5. The Rings of Akhenaten
“I walked away from the last great Time War. I marked the passing of the Time Lords. I saw the birth of the universe and watched as time ran out, moment by moment, until nothing remained. No time, no space. Just me! I walked in universes where the laws of physics were devised by the mind of a madman! And I watched universes freeze and creation burn!” Not only was this episode the best example of music usage, the best utilization of Clara’s character (played by Jenna Louise-Coleman) and the best episode of season seven, but it was also the best example of exactly what Matt Smith has to offer and it’s quite a lot. The speech at the end of the episode shows a Doctor that is weary, that is too old for his young body that is desperate for ill-fated memories to be taken from him. It’s chill inducing and shows how despite Smith’s young age he’s the best at inhibiting the idea that the Doctor is very old indeed.
4. The Pandorica Opens
“Something else I don’t have, anything to lose.”
Directed by Toby Haynes this episode is one of the best the show had to offer in terms of action packed excitement. It also introduces Rory the Roman after having been believed to have been dead. It’s an episode that brings back the Doctor’s foes as they all fight for control over the universe through the pandorica. It’s a hell of a good time and it shows the Doctor as the powerful, threatening man we’ve been told about.
3. The God Complex
This is undoubtedly one of the highlights of an overall disjointed season six, as we see the Doctor, Rory and Amy all imprisoned in a hotel where each room and every hallway contains a new threat to the characters psyche. The Doctor must get them out in time all the while facing off with his own worst fear-one that is never revealed to us. It’s the episode where we see Amy’s worst fear, her disillusionment of the Doctor, where her hero-worshiping ends. We see a room where young Amy sits and waits, looking to the stars for the mystery man to sweep her away-and he doesn’t come. It’s a sobering moment followed by an unexpectedly sad one as the Minotaur who they had believed to have been chasing them was revealed to have been a fellow prisoner. It’s an episode of poignancy and revelations where all three see each other as they truly are.
2. The Eleventh Hour
I doubt there’s ever been a better introduction into a character. Fans and critics were dubious when Matt Smith was cast as the eleventh Doctor, citing his age as a detractor and his lack of acting experience. After David Tennant’s hugely popular run people couldn’t believe that some fresh faced kid was going to come and take the reigns-but he did and in his first hour he made audiences fall in love with his enthusiastic, always late and curious Doctor. We are introduced to him through a child’s eyes (young Amelia Pond) and it’s there we see what she sees, an old man, a mad man in a blue box who’s fallen from the sky to poke about a bit. And so he does, crash landing into the episode and leaving his mark immediately. The most affirming moment comes late into the hour when he walks through holograms of all of his past selves to scare the baddies away and does so with confidence, only needing to say “run” to save the planet. It took me ten Doctors to finally watch Doctor Who, it took me only one hour to fall head over heels for the one I chose to watch.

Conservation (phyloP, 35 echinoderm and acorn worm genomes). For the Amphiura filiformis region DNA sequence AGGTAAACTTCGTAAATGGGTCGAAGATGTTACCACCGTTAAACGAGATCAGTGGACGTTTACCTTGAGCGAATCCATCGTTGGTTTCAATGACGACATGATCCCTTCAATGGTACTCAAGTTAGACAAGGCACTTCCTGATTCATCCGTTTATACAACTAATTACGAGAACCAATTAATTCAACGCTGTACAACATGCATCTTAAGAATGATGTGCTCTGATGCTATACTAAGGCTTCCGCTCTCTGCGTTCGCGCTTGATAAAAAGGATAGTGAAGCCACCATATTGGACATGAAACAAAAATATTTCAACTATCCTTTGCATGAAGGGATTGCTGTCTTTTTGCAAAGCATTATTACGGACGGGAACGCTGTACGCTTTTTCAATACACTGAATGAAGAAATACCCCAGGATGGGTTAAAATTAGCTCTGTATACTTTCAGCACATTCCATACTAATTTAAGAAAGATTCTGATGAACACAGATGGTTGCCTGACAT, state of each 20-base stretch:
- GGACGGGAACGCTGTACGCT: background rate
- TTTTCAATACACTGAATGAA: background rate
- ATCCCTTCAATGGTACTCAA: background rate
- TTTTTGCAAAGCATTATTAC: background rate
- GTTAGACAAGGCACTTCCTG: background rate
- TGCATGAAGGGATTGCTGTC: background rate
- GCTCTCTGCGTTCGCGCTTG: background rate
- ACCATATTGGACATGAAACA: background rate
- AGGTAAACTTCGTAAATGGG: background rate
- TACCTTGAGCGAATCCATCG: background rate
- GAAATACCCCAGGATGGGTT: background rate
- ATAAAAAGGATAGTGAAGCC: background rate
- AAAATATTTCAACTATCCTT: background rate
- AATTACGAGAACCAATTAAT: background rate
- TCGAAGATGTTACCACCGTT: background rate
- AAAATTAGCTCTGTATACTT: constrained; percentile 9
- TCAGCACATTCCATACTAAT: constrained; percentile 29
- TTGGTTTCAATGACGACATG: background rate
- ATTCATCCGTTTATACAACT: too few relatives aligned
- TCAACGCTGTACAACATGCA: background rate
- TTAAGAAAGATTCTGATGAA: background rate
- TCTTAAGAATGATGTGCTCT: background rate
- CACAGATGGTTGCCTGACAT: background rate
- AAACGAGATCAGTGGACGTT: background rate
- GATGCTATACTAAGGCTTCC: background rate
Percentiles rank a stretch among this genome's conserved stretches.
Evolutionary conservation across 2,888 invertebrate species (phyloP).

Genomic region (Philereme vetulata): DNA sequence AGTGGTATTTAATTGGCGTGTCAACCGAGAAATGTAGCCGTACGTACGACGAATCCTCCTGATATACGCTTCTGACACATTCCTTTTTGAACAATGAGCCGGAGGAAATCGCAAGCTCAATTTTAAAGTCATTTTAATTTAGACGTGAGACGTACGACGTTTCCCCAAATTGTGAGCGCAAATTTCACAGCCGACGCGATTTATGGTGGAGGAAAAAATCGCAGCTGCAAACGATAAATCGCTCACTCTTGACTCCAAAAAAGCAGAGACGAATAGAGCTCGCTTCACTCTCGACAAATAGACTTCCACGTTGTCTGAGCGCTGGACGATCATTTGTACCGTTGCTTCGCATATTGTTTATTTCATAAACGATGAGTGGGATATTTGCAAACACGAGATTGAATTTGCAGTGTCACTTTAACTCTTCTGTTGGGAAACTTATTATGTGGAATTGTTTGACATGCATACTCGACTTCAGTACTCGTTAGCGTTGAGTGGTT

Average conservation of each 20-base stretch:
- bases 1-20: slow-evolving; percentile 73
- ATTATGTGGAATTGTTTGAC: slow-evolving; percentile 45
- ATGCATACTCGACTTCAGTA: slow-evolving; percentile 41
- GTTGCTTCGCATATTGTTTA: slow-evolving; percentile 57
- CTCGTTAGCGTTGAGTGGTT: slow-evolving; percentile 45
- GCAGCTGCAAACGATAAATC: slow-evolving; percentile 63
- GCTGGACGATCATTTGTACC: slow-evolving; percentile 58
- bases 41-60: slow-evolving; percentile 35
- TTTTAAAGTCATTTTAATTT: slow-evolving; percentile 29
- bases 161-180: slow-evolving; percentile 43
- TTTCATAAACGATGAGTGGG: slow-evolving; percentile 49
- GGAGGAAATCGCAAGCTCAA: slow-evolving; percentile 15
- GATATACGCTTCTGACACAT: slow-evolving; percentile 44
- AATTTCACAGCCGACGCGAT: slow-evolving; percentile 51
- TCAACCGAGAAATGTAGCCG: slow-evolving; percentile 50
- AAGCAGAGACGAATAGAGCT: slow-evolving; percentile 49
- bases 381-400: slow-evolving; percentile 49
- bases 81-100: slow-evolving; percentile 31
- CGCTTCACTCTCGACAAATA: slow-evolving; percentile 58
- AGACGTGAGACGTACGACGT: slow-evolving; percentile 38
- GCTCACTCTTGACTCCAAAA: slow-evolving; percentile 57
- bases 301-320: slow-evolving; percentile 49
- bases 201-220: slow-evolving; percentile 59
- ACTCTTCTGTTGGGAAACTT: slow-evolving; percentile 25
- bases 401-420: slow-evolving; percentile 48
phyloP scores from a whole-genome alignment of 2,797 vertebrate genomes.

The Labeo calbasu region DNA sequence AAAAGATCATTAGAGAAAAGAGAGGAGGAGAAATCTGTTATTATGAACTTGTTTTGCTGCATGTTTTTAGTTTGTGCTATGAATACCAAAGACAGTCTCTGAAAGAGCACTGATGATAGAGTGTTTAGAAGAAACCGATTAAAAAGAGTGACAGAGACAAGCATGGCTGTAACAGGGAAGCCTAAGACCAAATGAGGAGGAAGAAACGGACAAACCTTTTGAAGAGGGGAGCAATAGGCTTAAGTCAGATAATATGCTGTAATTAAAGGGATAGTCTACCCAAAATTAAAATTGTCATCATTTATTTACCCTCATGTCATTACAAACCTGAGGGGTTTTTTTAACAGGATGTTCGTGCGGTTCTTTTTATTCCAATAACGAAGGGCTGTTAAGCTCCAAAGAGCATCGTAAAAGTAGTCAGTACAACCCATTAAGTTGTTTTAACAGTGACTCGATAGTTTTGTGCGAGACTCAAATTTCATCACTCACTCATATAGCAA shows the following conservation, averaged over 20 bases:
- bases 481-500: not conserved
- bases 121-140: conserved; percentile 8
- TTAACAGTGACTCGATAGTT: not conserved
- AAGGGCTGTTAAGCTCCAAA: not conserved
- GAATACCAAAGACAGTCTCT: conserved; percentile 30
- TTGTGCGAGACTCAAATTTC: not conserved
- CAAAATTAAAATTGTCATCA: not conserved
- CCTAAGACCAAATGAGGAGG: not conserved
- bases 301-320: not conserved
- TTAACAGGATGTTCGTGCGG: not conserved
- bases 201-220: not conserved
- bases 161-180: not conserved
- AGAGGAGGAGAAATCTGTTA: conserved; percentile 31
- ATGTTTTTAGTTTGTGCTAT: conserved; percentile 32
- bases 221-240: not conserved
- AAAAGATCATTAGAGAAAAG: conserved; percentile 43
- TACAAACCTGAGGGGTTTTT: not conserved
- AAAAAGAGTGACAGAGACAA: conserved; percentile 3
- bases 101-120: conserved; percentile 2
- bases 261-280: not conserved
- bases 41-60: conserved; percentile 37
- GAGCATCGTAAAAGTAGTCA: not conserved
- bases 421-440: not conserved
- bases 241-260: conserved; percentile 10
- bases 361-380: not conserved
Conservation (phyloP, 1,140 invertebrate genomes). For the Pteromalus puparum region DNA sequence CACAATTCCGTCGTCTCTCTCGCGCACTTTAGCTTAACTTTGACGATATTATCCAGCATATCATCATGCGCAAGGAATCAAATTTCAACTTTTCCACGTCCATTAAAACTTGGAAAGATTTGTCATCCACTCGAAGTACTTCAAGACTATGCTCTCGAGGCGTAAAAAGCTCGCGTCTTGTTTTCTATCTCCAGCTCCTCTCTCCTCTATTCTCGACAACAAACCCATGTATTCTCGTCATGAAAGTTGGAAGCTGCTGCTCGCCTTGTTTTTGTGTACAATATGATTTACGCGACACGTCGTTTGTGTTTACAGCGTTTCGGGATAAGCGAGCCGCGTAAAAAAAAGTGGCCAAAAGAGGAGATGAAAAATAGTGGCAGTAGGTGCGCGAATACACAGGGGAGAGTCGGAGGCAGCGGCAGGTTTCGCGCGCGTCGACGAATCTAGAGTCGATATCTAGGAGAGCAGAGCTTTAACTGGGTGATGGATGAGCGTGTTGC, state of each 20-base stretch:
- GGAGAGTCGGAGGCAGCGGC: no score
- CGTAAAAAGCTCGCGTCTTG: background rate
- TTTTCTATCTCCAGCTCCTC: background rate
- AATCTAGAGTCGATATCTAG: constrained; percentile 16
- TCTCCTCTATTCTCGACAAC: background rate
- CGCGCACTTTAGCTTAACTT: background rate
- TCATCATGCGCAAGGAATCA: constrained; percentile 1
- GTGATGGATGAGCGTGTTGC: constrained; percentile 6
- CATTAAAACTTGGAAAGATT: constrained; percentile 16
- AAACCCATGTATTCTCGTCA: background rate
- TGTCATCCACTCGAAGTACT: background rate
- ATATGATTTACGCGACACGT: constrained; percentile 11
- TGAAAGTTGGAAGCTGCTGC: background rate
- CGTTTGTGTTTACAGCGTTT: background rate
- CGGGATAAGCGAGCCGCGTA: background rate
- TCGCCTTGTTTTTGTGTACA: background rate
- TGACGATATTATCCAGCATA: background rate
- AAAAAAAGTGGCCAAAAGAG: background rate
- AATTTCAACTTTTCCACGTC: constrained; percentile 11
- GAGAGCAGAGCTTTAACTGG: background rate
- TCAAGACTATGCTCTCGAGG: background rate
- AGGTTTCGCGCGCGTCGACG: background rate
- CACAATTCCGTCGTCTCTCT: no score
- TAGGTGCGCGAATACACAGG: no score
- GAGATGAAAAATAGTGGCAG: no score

1. The Doctors Wife
“I just wanted to say, hello Doctor”
Neil Gaiman gets to forever be heralded as the man who created the episode that became the pinnacle of season six as well as Matt Smith’s run. He managed to combine science fiction lore, action-adventure, love story aspects and a tale of the old man and his ship with aplomb, managing to converge genres in a way that showrunner Steven Moffat has difficulty with. The tone was exciting, the set designs were futuristic and stylish, and the chemistry between Matt Smith and Suranne Jones as Idris-the TARDIS- was touching. They seemed like old friends seeing each other for the first time because ultimately, the Doctor is a lonely man and his most constant companion has been his blue box who as we find out, has always taken him wherever he needed to go. They’ve lived a long and complicated life together which makes their final goodbye all the sweeter because after all of this time, all she wants to say to him is hello, and how glad she is to see him. Our Doctors faces may change, the interior may look different, but the core relationship is steady and always growing. It’s an example of not only one of Smith’s brightest moments of acting (he plays subdued, understated sadness with skill) but it was also one of the best insights we’ve seen into the Doctor whose mission has always been to explore-and now he got to see the soul who allowed it.